It's always a surreal experience as a screenwriter being on a set for your work. It never doesn't feel weird when actors say your lines and a crew gathers to set up cameras and mics to capture what was on the page until that moment. Today was trebly surreal. There was the fact that this was my first feature script being recorded, a feat which is the culmination of a shared 18-year ambition shared by me and Justin John Doherty. There was also the fact that a few years ago I said that universities should be directly involved in feature filmmaking, and my bosses said 'ok', and here I was on set with a group of professional friends new and old alongside a crew of students embarking on the creation of a feature film unlike any really known.
Thankfully, the day never buckled under the weight of expectation I placed on it and we got some great stuff. It was a joy to see the rushes come in and witness small moments of wonder from our actors.
The student crew did sterling work. I noticed only a few moments that would be a cause for concern in a professional context but the joy of this project is being able to talk to students about their actions and behaviour so that they don't make errors out in the 'real' world.
We finished early due to rain but we mostly got what we needed and it felt good. Ryan Sharpe who came on board this week sourced a lovely actor to fill a small role. Colin Matthews shone a light across the whole of the second half of our day, We wrapped early, feeling good about what lay ahead.
A frustrating day. A lovely breakfast in a room that carries echoes of Peckinpah and a visit from the Director of the School of Film & Television, Chris Morris, got us off to a great start but the weather had other ideas. Constant mizzle scuppered our plan to get mainly exterior shots. 1st AD Ida asked what could be done to speed up or change things and I had to admit that some days, on low-budget projects, nothing. Nothing can be done but wait.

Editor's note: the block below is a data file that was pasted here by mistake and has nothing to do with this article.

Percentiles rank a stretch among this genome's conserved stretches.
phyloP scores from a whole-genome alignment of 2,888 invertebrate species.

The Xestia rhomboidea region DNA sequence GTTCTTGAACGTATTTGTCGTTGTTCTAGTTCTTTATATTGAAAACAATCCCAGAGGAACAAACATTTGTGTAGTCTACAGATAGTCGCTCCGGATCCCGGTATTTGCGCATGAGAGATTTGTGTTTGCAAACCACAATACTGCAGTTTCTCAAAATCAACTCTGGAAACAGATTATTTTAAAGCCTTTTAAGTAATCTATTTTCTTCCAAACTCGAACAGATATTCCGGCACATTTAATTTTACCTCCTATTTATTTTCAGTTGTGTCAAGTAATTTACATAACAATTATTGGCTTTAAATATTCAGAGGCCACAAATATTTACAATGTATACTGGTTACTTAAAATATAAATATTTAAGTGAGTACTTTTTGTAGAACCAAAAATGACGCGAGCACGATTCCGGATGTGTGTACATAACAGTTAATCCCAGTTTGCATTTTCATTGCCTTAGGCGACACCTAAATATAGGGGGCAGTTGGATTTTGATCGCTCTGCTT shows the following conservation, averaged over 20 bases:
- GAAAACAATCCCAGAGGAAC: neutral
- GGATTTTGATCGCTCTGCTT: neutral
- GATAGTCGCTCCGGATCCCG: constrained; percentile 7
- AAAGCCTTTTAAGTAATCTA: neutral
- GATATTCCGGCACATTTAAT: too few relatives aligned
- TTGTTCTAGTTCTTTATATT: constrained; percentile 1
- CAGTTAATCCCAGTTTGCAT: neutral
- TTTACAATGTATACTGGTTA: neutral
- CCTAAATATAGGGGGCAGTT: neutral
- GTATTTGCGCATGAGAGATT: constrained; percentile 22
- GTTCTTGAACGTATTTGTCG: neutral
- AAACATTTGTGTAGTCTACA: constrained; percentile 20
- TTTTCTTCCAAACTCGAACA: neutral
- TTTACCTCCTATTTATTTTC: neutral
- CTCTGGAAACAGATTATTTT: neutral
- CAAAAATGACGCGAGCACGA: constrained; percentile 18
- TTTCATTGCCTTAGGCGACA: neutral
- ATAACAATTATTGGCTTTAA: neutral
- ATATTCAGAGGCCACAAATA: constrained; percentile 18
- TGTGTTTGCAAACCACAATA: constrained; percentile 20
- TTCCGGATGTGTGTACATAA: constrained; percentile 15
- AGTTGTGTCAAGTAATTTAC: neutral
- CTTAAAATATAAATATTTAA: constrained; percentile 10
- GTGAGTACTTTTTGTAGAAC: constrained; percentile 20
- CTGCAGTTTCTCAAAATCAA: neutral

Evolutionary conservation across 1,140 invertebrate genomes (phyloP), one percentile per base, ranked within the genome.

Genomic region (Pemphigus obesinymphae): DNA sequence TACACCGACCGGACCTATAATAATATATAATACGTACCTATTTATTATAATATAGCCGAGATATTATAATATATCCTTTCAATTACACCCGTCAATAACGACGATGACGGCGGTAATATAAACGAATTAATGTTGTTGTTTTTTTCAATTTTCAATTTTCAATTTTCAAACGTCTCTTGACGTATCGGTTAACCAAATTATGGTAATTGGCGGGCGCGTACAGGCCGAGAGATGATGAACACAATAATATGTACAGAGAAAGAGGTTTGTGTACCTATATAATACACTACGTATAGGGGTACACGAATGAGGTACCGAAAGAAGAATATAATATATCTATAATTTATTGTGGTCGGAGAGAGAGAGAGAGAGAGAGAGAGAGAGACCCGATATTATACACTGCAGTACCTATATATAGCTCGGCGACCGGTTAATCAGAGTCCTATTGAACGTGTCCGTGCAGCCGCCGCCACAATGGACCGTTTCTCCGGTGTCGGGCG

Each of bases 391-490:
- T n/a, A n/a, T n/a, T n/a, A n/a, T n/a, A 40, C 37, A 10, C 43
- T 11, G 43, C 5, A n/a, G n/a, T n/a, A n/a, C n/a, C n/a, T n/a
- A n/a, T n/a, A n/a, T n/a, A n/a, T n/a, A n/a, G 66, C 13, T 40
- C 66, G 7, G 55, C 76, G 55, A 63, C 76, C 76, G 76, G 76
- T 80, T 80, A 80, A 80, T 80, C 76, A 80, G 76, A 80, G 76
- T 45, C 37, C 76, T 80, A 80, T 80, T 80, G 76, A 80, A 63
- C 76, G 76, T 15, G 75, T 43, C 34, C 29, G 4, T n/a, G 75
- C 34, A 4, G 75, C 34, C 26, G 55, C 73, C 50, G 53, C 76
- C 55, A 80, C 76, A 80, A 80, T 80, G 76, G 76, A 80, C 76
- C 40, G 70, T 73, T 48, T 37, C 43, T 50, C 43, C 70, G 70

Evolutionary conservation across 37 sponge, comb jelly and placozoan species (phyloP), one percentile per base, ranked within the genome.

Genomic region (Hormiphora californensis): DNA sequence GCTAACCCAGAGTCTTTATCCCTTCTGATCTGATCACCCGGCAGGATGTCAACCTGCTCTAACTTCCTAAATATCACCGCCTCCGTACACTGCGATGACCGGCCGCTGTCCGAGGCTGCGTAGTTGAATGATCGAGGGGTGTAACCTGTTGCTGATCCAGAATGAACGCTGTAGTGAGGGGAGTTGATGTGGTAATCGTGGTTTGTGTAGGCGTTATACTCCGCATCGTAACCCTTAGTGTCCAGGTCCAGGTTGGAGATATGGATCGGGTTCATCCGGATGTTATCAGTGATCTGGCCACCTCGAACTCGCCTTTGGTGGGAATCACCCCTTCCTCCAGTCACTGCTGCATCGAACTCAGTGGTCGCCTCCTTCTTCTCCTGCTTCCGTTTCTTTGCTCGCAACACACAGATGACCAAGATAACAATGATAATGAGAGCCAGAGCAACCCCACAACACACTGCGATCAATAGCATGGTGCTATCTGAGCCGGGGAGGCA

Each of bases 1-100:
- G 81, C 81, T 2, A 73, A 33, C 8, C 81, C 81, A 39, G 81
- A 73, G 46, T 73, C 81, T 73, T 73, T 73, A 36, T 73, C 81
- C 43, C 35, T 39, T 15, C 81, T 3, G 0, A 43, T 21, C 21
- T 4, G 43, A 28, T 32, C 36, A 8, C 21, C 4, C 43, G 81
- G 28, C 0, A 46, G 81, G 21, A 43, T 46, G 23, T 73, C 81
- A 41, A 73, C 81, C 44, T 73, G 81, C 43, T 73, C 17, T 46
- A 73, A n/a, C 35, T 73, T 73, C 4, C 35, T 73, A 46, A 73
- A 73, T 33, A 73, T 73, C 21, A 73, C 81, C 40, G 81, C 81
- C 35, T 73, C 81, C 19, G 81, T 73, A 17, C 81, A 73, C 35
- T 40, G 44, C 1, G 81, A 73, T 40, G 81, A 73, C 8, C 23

Working with an inexperienced and/or student crew has been a rewarding way of working for me and Justin for a number of years. There's a reward and energy when the production flows that is unparalleled. It provides a constant reminder of how far you've come and how far there is still to go, what you've learned and what you don't know. However, sometimes the inexperience shows through and it makes things harder. Today, as we ended with a less than satisfactory amount of footage, we couldn't get it together to get packed and away. We needed good energy to end with and we couldn't get it. It's amazing how ending with good energy is essential to starting the next day with good energy. Leaving positive bleeds into starting positive when you are next out. The opposite is also true.
Following an early wrap we weren't happy about we regrouped and set about a plan to get the footage we missed and how we could attack day 3, to get that energy back.
The weather tried to dampen us again (damn me for writing a film with few characters and locations that stupidly happen to be mostly outside) but we fought back. We trusted the BBC and MET Office and waited it out. We changed our location to a more suitable place given the weather even though it meant more restrictive decisions. Fuelled by a great breakfast we set up so we could make the most of the gaps between showers and eventually got our reward as the rainy day gave way to sun and we got some wonderful footage. If the student crew showed their inexperience yesterday today they dug in and really showed professionalism and grit. They were in the moment and made sure we got the shots, made sure the actors didn't get cold, and made sure all the negative energy of the previous day was a distant memory. When we asked them if they wanted to keep shooting or head home, they resoundingly opted to stay on. We have a really good crew.
On a personal note it was nice to have my beloved dog make an appearance in the film and for him to (mostly) stick to his marks and do his job. Pah to formal training we say. Oh.
A bust for me. Exhausted and ill. Sick, a chill, sore throat, fever. I stay in the car next to the set, dog in the boot, drifting in and out of sleep, just in case I'm needed to answer questions for actors or Justin. The crew brilliantly get on with it, and as the film starts shooting after hours of prep I head home for an early night. It's nice as the producer and educational coordinator to not be needed, to know it's all taken care of. Neil the writer would have been insecure about not being needed on set in his younger days but thankfully he's beyond that now.
(Photo credit: Ida Olsen)